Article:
The Financial Industry Regulatory Authority (FINRA), Wall Street’s self-reporting system that allows investors to vet stockbrokers and other financial professionals, says that it has a persistent problem with financial firms not reporting infractions properly or in a timely manner.

FINRA, which shares oversight of Wall Street with federal agencies such as the Securities and Exchange Commission (SEC), requires financial firms to disclose employee infractions within 30 days. Those records, ranging from serious criminal offenses to minor customer complaints, are then entered into a database known as the Central Registration Depository. Individual investors use the 30-year-old system to check out a stockbroker’s history, including employment, criminal records and client lawsuits. Institutions use the database to investigate job candidates.

FINRA depends on Wall Street, which finances its operations, to update the records. But dozens of new cases show that critical information is missing, out of date or erroneous. And Wall Street has a checkered history of reporting infractions by brokers. When regulators last cracked down on disclosure violations in 2004, the sweep ensnared nearly 30 securities firms. At the time, the National Association of Securities Dealers, FINRA’s predecessor, fined brokerage firms a collective $9.2 million for failing to report customer complaints and criminal convictions properly. That same year, Morgan Stanley was hit with a $2.2 million penalty, the largest ever levied against a firm for disclosure issues, for failing to appropriately report 1,800 incidents of customer complaints and other problems. In 2010, the regulator suspended 56 brokers for failing to report previous infractions, up from 34 in 2006. Annual fines rose to $2 million from $1.6 million over the same period.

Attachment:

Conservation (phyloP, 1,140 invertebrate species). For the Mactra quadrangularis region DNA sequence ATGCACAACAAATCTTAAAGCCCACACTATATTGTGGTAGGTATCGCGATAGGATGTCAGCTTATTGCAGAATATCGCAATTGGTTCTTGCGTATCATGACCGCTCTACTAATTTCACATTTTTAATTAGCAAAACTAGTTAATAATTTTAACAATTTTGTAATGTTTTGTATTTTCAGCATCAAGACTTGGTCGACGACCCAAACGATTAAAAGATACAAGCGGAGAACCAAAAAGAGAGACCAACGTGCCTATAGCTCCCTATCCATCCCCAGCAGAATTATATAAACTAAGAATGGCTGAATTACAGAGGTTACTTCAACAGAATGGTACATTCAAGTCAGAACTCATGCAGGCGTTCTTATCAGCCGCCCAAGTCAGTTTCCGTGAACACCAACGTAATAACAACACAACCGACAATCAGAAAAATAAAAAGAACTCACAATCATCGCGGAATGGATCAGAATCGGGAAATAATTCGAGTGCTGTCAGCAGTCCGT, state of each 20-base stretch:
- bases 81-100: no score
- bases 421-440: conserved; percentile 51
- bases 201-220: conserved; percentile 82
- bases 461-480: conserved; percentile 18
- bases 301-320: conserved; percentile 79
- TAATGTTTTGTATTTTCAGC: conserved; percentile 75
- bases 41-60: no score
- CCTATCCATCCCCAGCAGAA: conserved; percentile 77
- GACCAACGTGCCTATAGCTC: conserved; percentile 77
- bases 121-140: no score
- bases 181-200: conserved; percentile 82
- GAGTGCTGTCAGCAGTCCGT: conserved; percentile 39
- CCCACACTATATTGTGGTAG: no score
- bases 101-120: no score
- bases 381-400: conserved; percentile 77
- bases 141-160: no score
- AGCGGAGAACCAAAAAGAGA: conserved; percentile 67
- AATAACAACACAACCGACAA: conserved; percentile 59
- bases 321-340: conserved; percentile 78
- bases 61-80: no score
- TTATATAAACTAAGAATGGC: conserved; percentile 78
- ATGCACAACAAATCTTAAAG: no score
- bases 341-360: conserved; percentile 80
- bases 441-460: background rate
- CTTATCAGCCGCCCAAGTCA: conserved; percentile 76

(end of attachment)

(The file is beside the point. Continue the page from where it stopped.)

In one of the most prominent cases in 2010, FINRA fined Goldman Sachs $650,000 for failing to disclose that a trader, Fabrice P. Tourre, and another employee had received an SEC “Wells” warning that the agency was considering an enforcement action against them. Tourre was the only individual named in the SEC fraud case against Goldman Sachs last year, which accused the investment bank of misleading investors about subprime mortgages. Tourre purportedly was ”principally responsible” for marketing the bonds. Goldman, without admitting or denying any wrongdoing, settled the SEC’s charges in July 2010 for $550 million – one of the largest fines ever paid by a Wall Street firm. The charges against Tourre are pending.

Also in 2010, FINRA fined Citigroup $150,000 for filing inaccurate disclosures regarding about 120 brokers who had been fired or resigned after being accused of theft or fraud. In its disciplinary action, FINRA said that Citigroup ”hindered the investing public’s ability to access pertinent background information.” It fined JPMorgan Chase $150,000 for similar violations in 2009.

FINRA soon will face another test. Policy makers are considering whether to expand its responsibilities, giving the regulator oversight of tens of thousands of investment advisers, on top of the 600,000-plus brokers it already under its purview.